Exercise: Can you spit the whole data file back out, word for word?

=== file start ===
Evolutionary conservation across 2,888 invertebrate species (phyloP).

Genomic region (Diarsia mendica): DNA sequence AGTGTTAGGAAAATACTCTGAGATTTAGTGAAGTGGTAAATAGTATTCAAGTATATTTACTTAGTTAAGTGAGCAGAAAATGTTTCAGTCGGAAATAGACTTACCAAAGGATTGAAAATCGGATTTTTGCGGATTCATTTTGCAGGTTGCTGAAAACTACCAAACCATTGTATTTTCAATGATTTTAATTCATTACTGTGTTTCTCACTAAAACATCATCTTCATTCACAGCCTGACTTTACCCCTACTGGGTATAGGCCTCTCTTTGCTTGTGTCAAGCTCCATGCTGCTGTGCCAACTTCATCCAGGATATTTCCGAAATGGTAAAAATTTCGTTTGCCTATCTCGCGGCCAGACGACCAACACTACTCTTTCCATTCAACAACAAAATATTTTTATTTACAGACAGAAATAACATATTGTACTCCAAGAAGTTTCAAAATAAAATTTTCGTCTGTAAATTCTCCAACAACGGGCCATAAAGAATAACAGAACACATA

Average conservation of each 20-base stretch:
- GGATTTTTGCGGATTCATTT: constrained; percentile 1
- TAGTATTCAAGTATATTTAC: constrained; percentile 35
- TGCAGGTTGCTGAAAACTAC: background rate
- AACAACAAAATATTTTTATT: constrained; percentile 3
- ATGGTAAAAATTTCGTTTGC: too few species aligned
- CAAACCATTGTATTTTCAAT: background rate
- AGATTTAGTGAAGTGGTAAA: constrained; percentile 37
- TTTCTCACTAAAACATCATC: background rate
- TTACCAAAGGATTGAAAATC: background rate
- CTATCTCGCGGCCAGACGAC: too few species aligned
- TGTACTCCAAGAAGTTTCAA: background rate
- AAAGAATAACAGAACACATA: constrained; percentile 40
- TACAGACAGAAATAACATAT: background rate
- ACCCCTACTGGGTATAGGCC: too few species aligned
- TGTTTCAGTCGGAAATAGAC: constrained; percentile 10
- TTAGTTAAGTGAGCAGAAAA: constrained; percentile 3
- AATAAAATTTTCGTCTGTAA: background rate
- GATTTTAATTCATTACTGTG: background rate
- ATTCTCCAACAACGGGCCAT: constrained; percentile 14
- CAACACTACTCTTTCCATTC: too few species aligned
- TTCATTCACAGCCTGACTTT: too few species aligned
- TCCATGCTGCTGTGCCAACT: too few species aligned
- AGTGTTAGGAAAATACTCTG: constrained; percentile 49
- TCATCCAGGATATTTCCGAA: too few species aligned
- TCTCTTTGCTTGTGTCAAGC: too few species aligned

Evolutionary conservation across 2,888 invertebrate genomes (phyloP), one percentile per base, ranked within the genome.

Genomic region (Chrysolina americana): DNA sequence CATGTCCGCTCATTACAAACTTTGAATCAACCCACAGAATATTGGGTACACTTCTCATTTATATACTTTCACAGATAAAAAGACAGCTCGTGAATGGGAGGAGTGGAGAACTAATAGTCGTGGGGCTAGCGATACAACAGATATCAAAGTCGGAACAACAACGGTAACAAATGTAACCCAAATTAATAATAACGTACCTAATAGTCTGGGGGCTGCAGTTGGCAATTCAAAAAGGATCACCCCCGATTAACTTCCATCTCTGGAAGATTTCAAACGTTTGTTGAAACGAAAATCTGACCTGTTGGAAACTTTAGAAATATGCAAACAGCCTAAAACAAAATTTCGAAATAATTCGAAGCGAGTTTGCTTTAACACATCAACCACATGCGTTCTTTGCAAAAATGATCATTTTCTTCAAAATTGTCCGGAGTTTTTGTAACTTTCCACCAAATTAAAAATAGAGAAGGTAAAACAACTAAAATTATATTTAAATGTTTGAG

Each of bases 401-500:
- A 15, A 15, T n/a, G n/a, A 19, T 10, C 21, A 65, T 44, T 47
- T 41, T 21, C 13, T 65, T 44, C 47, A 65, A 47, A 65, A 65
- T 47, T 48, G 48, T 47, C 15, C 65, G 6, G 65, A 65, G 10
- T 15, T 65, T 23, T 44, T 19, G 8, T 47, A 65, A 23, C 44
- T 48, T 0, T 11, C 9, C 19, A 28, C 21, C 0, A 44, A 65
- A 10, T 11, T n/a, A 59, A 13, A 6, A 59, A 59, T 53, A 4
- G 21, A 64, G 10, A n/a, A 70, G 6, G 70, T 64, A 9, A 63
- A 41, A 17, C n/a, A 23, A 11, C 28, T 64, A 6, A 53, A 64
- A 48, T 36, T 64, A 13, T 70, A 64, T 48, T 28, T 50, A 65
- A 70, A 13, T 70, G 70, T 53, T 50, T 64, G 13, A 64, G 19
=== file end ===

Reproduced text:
Evolutionary conservation across 2,888 invertebrate species (phyloP).

Genomic region (Diarsia mendica): DNA sequence AGTGTTAGGAAAATACTCTGAGATTTAGTGAAGTGGTAAATAGTATTCAAGTATATTTACTTAGTTAAGTGAGCAGAAAATGTTTCAGTCGGAAATAGACTTACCAAAGGATTGAAAATCGGATTTTTGCGGATTCATTTTGCAGGTTGCTGAAAACTACCAAACCATTGTATTTTCAATGATTTTAATTCATTACTGTGTTTCTCACTAAAACATCATCTTCATTCACAGCCTGACTTTACCCCTACTGGGTATAGGCCTCTCTTTGCTTGTGTCAAGCTCCATGCTGCTGTGCCAACTTCATCCAGGATATTTCCGAAATGGTAAAAATTTCGTTTGCCTATCTCGCGGCCAGACGACCAACACTACTCTTTCCATTCAACAACAAAATATTTTTATTTACAGACAGAAATAACATATTGTACTCCAAGAAGTTTCAAAATAAAATTTTCGTCTGTAAATTCTCCAACAACGGGCCATAAAGAATAACAGAACACATA

Average conservation of each 20-base stretch:
- GGATTTTTGCGGATTCATTT: constrained; percentile 1
- TAGTATTCAAGTATATTTAC: constrained; percentile 35
- TGCAGGTTGCTGAAAACTAC: background rate
- AACAACAAAATATTTTTATT: constrained; percentile 3
- ATGGTAAAAATTTCGTTTGC: too few species aligned
- CAAACCATTGTATTTTCAAT: background rate
- AGATTTAGTGAAGTGGTAAA: constrained; percentile 37
- TTTCTCACTAAAACATCATC: background rate
- TTACCAAAGGATTGAAAATC: background rate
- CTATCTCGCGGCCAGACGAC: too few species aligned
- TGTACTCCAAGAAGTTTCAA: background rate
- AAAGAATAACAGAACACATA: constrained; percentile 40
- TACAGACAGAAATAACATAT: background rate
- ACCCCTACTGGGTATAGGCC: too few species aligned
- TGTTTCAGTCGGAAATAGAC: constrained; percentile 10
- TTAGTTAAGTGAGCAGAAAA: constrained; percentile 3
- AATAAAATTTTCGTCTGTAA: background rate
- GATTTTAATTCATTACTGTG: background rate
- ATTCTCCAACAACGGGCCAT: constrained; percentile 14
- CAACACTACTCTTTCCATTC: too few species aligned
- TTCATTCACAGCCTGACTTT: too few species aligned
- TCCATGCTGCTGTGCCAACT: too few species aligned
- AGTGTTAGGAAAATACTCTG: constrained; percentile 49
- TCATCCAGGATATTTCCGAA: too few species aligned
- TCTCTTTGCTTGTGTCAAGC: too few species aligned

Evolutionary conservation across 2,888 invertebrate genomes (phyloP), one percentile per base, ranked within the genome.

Genomic region (Chrysolina americana): DNA sequence CATGTCCGCTCATTACAAACTTTGAATCAACCCACAGAATATTGGGTACACTTCTCATTTATATACTTTCACAGATAAAAAGACAGCTCGTGAATGGGAGGAGTGGAGAACTAATAGTCGTGGGGCTAGCGATACAACAGATATCAAAGTCGGAACAACAACGGTAACAAATGTAACCCAAATTAATAATAACGTACCTAATAGTCTGGGGGCTGCAGTTGGCAATTCAAAAAGGATCACCCCCGATTAACTTCCATCTCTGGAAGATTTCAAACGTTTGTTGAAACGAAAATCTGACCTGTTGGAAACTTTAGAAATATGCAAACAGCCTAAAACAAAATTTCGAAATAATTCGAAGCGAGTTTGCTTTAACACATCAACCACATGCGTTCTTTGCAAAAATGATCATTTTCTTCAAAATTGTCCGGAGTTTTTGTAACTTTCCACCAAATTAAAAATAGAGAAGGTAAAACAACTAAAATTATATTTAAATGTTTGAG

Each of bases 401-500:
- A 15, A 15, T n/a, G n/a, A 19, T 10, C 21, A 65, T 44, T 47
- T 41, T 21, C 13, T 65, T 44, C 47, A 65, A 47, A 65, A 65
- T 47, T 48, G 48, T 47, C 15, C 65, G 6, G 65, A 65, G 10
- T 15, T 65, T 23, T 44, T 19, G 8, T 47, A 65, A 23, C 44
- T 48, T 0, T 11, C 9, C 19, A 28, C 21, C 0, A 44, A 65
- A 10, T 11, T n/a, A 59, A 13, A 6, A 59, A 59, T 53, A 4
- G 21, A 64, G 10, A n/a, A 70, G 6, G 70, T 64, A 9, A 63
- A 41, A 17, C n/a, A 23, A 11, C 28, T 64, A 6, A 53, A 64
- A 48, T 36, T 64, A 13, T 70, A 64, T 48, T 28, T 50, A 65
- A 70, A 13, T 70, G 70, T 53, T 50, T 64, G 13, A 64, G 19